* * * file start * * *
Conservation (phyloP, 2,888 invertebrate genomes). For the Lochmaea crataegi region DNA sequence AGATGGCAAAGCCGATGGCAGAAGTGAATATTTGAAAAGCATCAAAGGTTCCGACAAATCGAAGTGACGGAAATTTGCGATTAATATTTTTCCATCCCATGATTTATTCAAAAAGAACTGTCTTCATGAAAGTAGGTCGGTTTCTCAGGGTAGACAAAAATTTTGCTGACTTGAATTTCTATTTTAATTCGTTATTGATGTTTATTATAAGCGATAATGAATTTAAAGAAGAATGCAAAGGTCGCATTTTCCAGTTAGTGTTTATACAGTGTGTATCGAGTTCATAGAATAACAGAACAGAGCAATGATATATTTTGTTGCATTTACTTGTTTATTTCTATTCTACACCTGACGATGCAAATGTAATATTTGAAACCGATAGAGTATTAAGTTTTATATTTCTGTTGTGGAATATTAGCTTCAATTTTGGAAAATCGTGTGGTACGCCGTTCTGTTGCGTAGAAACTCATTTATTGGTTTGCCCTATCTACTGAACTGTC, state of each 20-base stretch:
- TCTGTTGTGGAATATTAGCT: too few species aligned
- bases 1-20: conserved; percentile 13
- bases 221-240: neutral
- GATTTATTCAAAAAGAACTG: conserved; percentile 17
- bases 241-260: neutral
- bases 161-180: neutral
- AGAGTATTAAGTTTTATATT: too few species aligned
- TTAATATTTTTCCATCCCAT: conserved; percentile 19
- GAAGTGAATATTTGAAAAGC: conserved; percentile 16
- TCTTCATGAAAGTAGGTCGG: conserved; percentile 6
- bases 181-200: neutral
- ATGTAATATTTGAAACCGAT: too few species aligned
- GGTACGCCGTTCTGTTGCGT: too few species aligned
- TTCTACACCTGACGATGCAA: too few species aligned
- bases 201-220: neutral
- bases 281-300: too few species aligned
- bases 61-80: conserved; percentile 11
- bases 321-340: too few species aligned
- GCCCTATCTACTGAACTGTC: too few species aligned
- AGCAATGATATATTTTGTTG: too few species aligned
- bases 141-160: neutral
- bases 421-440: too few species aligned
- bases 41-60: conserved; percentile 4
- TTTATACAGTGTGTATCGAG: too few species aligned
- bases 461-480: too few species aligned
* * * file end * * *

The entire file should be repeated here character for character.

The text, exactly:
Conservation (phyloP, 2,888 invertebrate genomes). For the Lochmaea crataegi region DNA sequence AGATGGCAAAGCCGATGGCAGAAGTGAATATTTGAAAAGCATCAAAGGTTCCGACAAATCGAAGTGACGGAAATTTGCGATTAATATTTTTCCATCCCATGATTTATTCAAAAAGAACTGTCTTCATGAAAGTAGGTCGGTTTCTCAGGGTAGACAAAAATTTTGCTGACTTGAATTTCTATTTTAATTCGTTATTGATGTTTATTATAAGCGATAATGAATTTAAAGAAGAATGCAAAGGTCGCATTTTCCAGTTAGTGTTTATACAGTGTGTATCGAGTTCATAGAATAACAGAACAGAGCAATGATATATTTTGTTGCATTTACTTGTTTATTTCTATTCTACACCTGACGATGCAAATGTAATATTTGAAACCGATAGAGTATTAAGTTTTATATTTCTGTTGTGGAATATTAGCTTCAATTTTGGAAAATCGTGTGGTACGCCGTTCTGTTGCGTAGAAACTCATTTATTGGTTTGCCCTATCTACTGAACTGTC, state of each 20-base stretch:
- TCTGTTGTGGAATATTAGCT: too few species aligned
- bases 1-20: conserved; percentile 13
- bases 221-240: neutral
- GATTTATTCAAAAAGAACTG: conserved; percentile 17
- bases 241-260: neutral
- bases 161-180: neutral
- AGAGTATTAAGTTTTATATT: too few species aligned
- TTAATATTTTTCCATCCCAT: conserved; percentile 19
- GAAGTGAATATTTGAAAAGC: conserved; percentile 16
- TCTTCATGAAAGTAGGTCGG: conserved; percentile 6
- bases 181-200: neutral
- ATGTAATATTTGAAACCGAT: too few species aligned
- GGTACGCCGTTCTGTTGCGT: too few species aligned
- TTCTACACCTGACGATGCAA: too few species aligned
- bases 201-220: neutral
- bases 281-300: too few species aligned
- bases 61-80: conserved; percentile 11
- bases 321-340: too few species aligned
- GCCCTATCTACTGAACTGTC: too few species aligned
- AGCAATGATATATTTTGTTG: too few species aligned
- bases 141-160: neutral
- bases 421-440: too few species aligned
- bases 41-60: conserved; percentile 4
- TTTATACAGTGTGTATCGAG: too few species aligned
- bases 461-480: too few species aligned